In an interview on NPR last week to promote his new book, “Cooked: A Natural History of Transformation”, Michael Pollan discussed the process of fermentation and then described how his newfound understanding of fermentation enabled him to make his own starter for bread rather than using yeast.
But what Pollan said next about baking was what really caught my attention. “At a certain point, I was able to throw away my recipe books and trust my senses in what dough should smell and taste and feel like, and realizing when it was ready,” he said. “It's just alive, you know? It's sort of like gardening for me. You're in this dialogue with these other species.”
I love the way he phrased it: being in a dialogue with another species. It made me think about the various things I do that could be construed that way. Walking in the woods.Taking care of pets and farm animals. Helping to mow the fields and turn the cut grass into hay bales at my parents’ farm. Listening to an owl. Planting herbs. All of these are activities that I consciously find rewarding, but the thought that it’s not just a diversion but a dialogue of sorts with another living species cast an interesting new perspective on it.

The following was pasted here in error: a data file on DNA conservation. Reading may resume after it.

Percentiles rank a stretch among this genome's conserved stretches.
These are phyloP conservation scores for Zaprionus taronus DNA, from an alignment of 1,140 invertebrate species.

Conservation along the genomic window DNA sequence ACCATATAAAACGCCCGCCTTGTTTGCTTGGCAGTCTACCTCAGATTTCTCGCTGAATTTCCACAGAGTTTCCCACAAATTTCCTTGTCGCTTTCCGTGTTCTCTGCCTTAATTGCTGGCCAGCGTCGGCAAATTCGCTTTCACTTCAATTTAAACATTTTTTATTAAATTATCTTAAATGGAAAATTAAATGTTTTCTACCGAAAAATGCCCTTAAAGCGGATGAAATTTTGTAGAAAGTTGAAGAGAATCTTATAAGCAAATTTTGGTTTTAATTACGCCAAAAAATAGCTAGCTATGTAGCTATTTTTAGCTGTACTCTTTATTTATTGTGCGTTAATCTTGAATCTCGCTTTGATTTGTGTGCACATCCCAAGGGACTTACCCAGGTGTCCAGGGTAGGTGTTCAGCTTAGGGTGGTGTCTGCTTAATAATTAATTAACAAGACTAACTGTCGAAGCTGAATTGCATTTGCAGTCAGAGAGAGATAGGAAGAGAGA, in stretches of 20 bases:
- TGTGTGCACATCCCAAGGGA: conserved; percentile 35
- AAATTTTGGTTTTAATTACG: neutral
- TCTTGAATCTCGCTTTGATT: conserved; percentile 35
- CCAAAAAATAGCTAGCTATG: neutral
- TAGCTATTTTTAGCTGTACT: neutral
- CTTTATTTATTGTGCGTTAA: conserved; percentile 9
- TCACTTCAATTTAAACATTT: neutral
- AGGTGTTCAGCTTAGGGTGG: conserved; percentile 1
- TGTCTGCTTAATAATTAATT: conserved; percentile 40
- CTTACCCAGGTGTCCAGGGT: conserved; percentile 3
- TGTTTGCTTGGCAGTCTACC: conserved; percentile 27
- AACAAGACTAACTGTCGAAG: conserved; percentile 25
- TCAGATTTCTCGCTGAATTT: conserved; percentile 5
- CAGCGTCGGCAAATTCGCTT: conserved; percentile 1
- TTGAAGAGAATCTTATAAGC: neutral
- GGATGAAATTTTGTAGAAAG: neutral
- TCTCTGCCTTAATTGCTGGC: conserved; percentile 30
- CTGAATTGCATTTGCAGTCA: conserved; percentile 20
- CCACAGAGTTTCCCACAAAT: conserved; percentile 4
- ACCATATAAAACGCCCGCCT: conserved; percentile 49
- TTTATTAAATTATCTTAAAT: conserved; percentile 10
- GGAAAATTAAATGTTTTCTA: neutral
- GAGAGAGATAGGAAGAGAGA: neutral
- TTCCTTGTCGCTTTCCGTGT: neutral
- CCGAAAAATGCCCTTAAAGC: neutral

Dialoguing with humans, after all, is such a big part of my everyday life. My job as a journalist relies on my asking people the right questions and understanding their answers. It’s my passion as well as my occupation, but it can also be exhausting. Years ago, when I had an office job in the city, I confessed to my sister that at lunchtime I often bought a ready-made sandwich from the refrigerator compartment at the corner convenience store rather than ordering from the gourmet deli across the street simply because I needed a break from conversation, and would rather buy a sandwich of lesser quality than have to discuss my preferences with a deli worker. It’s nothing against deli workers; it’s just that I spend the work day crafting conversations and sometimes need a break from it.
A while ago, on a cooking show, I heard a Spanish chef explaining how to make a vegetarian stew. “Once you have the garlic talking to the chick peas….” he said. The host of the show laughed and said she didn’t speak fluent chick pea. I think she interpreted the funny turn of phrase as evidence of his faulty English. But cooks understand what this chef meant: ingredients have dialogues with each other, and with the person preparing them.
I can’t get away from human dialogue, nor would I want to. Both my personal life and my professional life depend on openness to verbal communication. But Michael Pollan’s unexpected turn of phrase served as a reminder that dialogue exists in other places too. How I talk to the dog, the daffodils, the stink bug on the kitchen floor, the chives growing in the window box….How I dialogue with other species. I suspect that once I start listening more closely, it may turn out to be just as interesting as the human dialogue that fills my day.